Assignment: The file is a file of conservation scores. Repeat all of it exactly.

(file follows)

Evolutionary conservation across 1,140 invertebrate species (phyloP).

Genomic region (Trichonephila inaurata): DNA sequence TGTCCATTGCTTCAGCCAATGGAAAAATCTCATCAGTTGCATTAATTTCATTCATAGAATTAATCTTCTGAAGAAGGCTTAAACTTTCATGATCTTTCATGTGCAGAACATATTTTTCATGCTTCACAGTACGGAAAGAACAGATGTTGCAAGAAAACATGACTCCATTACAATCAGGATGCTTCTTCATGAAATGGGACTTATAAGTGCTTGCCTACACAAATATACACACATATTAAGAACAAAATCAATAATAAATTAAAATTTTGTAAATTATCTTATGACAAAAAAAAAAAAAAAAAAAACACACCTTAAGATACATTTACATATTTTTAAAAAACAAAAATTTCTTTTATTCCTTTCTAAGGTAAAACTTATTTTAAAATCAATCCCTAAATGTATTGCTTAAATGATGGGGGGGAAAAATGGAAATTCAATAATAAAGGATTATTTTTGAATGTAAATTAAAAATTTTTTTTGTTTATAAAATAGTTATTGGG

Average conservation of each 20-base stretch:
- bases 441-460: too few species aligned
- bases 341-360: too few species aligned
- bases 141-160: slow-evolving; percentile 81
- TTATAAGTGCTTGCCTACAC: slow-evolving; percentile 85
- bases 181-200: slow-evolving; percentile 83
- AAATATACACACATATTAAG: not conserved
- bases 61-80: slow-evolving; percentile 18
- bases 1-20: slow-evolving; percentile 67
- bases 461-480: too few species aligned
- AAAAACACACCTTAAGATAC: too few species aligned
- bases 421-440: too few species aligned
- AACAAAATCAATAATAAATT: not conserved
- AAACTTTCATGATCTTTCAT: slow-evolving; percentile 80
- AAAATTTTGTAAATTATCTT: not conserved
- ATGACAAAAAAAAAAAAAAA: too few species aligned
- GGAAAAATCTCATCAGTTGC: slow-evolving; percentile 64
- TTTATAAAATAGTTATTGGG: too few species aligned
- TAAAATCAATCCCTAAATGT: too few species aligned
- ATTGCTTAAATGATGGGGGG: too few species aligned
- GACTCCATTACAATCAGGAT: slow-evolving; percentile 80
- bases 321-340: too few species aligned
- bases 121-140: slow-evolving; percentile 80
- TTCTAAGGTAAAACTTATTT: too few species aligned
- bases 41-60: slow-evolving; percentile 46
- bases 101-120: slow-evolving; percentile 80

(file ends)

Evolutionary conservation across 1,140 invertebrate species (phyloP).

Genomic region (Trichonephila inaurata): DNA sequence TGTCCATTGCTTCAGCCAATGGAAAAATCTCATCAGTTGCATTAATTTCATTCATAGAATTAATCTTCTGAAGAAGGCTTAAACTTTCATGATCTTTCATGTGCAGAACATATTTTTCATGCTTCACAGTACGGAAAGAACAGATGTTGCAAGAAAACATGACTCCATTACAATCAGGATGCTTCTTCATGAAATGGGACTTATAAGTGCTTGCCTACACAAATATACACACATATTAAGAACAAAATCAATAATAAATTAAAATTTTGTAAATTATCTTATGACAAAAAAAAAAAAAAAAAAAACACACCTTAAGATACATTTACATATTTTTAAAAAACAAAAATTTCTTTTATTCCTTTCTAAGGTAAAACTTATTTTAAAATCAATCCCTAAATGTATTGCTTAAATGATGGGGGGGAAAAATGGAAATTCAATAATAAAGGATTATTTTTGAATGTAAATTAAAAATTTTTTTTGTTTATAAAATAGTTATTGGG

Average conservation of each 20-base stretch:
- bases 441-460: too few species aligned
- bases 341-360: too few species aligned
- bases 141-160: slow-evolving; percentile 81
- TTATAAGTGCTTGCCTACAC: slow-evolving; percentile 85
- bases 181-200: slow-evolving; percentile 83
- AAATATACACACATATTAAG: not conserved
- bases 61-80: slow-evolving; percentile 18
- bases 1-20: slow-evolving; percentile 67
- bases 461-480: too few species aligned
- AAAAACACACCTTAAGATAC: too few species aligned
- bases 421-440: too few species aligned
- AACAAAATCAATAATAAATT: not conserved
- AAACTTTCATGATCTTTCAT: slow-evolving; percentile 80
- AAAATTTTGTAAATTATCTT: not conserved
- ATGACAAAAAAAAAAAAAAA: too few species aligned
- GGAAAAATCTCATCAGTTGC: slow-evolving; percentile 64
- TTTATAAAATAGTTATTGGG: too few species aligned
- TAAAATCAATCCCTAAATGT: too few species aligned
- ATTGCTTAAATGATGGGGGG: too few species aligned
- GACTCCATTACAATCAGGAT: slow-evolving; percentile 80
- bases 321-340: too few species aligned
- bases 121-140: slow-evolving; percentile 80
- TTCTAAGGTAAAACTTATTT: too few species aligned
- bases 41-60: slow-evolving; percentile 46
- bases 101-120: slow-evolving; percentile 80